Religious, cultural and national boundaries faded in the candlelight of St John’s Church in Johnsonville on Sunday night, as members of the community came to remember those who had lost their lives in the Easter Sunday bombings, and to awhi (care for) those Sri Lankan members of the parish whānau whose mother country was subject to the attacks.
The Vicar of Johnsonville, Rev Ben Johnson-Frow, encouraged attendees to turn faith into action through loving prayers of grace and forgiveness. He handed out paper love hearts and pens, before lighting a small candle from the Paschal candle, and sharing the light with everyone in the church.
Kavinda Dharmawadane, a young Sri Lankan member of the parish whānau, offered a reading from Romans chapter 12: “Love must be sincere. Hate what is evil, cling to what is good…. Do not be overcome by evil, but overcome evil with good.” The Scripture reading set a perfect tone for the night, which was overflowing with the peace and presence of God.
One such sincere action of love was described by Kavinda’s sister, Shanuki. She told us of how a young member of the church whānau, Bella George, had given her a drawing to show her support and grief in the wake of the attacks on Shanuki’s native land. As the parishioners and guests sat in silence, with candles aglow, Shanuki offered prayers of intercession. “As we forgive in words today, allow your Holy Spirit into our hearts so that we are filled with Your peace, and that any anger or negativity that we harbour is driven out by Your love,” she prayed.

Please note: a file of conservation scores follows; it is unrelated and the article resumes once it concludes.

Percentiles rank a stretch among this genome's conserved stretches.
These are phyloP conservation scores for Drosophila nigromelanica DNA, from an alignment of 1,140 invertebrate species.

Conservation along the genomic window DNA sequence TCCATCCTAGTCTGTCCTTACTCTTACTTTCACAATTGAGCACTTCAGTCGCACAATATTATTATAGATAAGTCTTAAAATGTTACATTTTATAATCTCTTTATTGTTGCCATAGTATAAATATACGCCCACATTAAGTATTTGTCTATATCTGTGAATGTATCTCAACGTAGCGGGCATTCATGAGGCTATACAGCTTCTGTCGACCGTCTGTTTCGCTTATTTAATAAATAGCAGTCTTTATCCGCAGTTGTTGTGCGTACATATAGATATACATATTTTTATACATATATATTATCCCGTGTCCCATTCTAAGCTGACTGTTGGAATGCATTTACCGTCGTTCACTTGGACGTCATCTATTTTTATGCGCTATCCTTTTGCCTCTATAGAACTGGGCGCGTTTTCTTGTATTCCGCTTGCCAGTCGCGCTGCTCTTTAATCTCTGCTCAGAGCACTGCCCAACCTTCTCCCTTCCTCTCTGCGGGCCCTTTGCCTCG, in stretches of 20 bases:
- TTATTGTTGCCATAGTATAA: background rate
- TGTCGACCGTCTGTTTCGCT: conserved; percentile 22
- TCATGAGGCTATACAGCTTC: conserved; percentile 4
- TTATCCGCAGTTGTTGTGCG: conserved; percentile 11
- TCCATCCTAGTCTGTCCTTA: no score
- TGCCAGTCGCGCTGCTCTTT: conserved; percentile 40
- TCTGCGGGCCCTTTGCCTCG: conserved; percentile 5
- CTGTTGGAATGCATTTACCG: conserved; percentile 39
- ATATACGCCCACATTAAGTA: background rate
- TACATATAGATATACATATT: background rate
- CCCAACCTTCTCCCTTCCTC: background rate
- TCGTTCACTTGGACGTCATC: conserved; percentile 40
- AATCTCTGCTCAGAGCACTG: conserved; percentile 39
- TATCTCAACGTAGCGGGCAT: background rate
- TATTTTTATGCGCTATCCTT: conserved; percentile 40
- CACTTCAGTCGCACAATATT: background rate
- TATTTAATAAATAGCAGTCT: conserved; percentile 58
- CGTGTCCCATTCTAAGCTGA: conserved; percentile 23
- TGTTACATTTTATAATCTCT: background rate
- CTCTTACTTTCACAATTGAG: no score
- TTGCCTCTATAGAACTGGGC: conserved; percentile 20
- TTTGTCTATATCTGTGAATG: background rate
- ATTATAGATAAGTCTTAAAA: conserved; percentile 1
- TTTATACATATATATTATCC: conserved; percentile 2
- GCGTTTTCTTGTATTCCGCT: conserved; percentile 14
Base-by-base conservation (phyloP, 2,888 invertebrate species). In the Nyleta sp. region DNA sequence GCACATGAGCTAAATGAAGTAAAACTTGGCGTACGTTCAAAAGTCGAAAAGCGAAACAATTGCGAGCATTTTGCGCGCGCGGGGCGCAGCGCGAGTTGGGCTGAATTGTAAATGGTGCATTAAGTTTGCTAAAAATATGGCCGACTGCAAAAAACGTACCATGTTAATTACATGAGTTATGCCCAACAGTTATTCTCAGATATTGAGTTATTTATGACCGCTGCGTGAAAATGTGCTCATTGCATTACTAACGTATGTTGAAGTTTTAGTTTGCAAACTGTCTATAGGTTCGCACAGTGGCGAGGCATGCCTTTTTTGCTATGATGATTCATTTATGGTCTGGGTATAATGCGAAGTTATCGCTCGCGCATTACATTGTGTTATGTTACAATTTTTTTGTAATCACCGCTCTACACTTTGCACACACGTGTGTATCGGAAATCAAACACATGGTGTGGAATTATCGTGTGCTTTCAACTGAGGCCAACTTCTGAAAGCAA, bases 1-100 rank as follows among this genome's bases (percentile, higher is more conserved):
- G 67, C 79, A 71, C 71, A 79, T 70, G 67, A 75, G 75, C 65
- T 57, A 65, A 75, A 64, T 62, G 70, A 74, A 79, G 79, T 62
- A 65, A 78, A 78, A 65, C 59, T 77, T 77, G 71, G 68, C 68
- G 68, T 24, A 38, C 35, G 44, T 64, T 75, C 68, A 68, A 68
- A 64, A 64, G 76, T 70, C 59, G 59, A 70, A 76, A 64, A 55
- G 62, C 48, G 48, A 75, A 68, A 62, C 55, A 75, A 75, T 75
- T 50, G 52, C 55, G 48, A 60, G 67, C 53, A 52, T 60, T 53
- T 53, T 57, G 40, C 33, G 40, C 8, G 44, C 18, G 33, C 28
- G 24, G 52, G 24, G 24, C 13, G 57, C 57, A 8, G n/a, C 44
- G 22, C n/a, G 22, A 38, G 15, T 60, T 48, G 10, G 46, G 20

One of the most beautiful aspects of the service was the participation of newfound friends from the Muslim community. As with many of our parish communities, the Christchurch tragedy sparked acts of love which sought to overcome to evil of the shootings – and new bonds of friendship were formed as a result. On this occasion, Rev Ben tells us that it was our Muslim friends who proactively reached out to us to tautoko (support) us in an act of kotahitanga (solidarity). It was they who asked if they could come and pray with us this time, Ben said.
Following the reading and the prayers of intercession, each of the attendees, whether parishioner or guest, wrote their prayers on paper hearts. One by one, young and old approached the altar and laid their prayers down.
As the lights came back on, the serenity of the service was perfectly matched by laughs and conversation over supper, consisting of delicious delights from the cultures represented in the congregation – not least of which were the fish bites made by Sudarshini, Kavinda and Shanuki’s mother. Each of those in attendance felt the warmth of friendship in the room. The Vicar’s Warden, Angie Curtis, exclaimed to her new Muslim friend that we should do this all over again – but next time, may it not be because of tragedy that we gather together.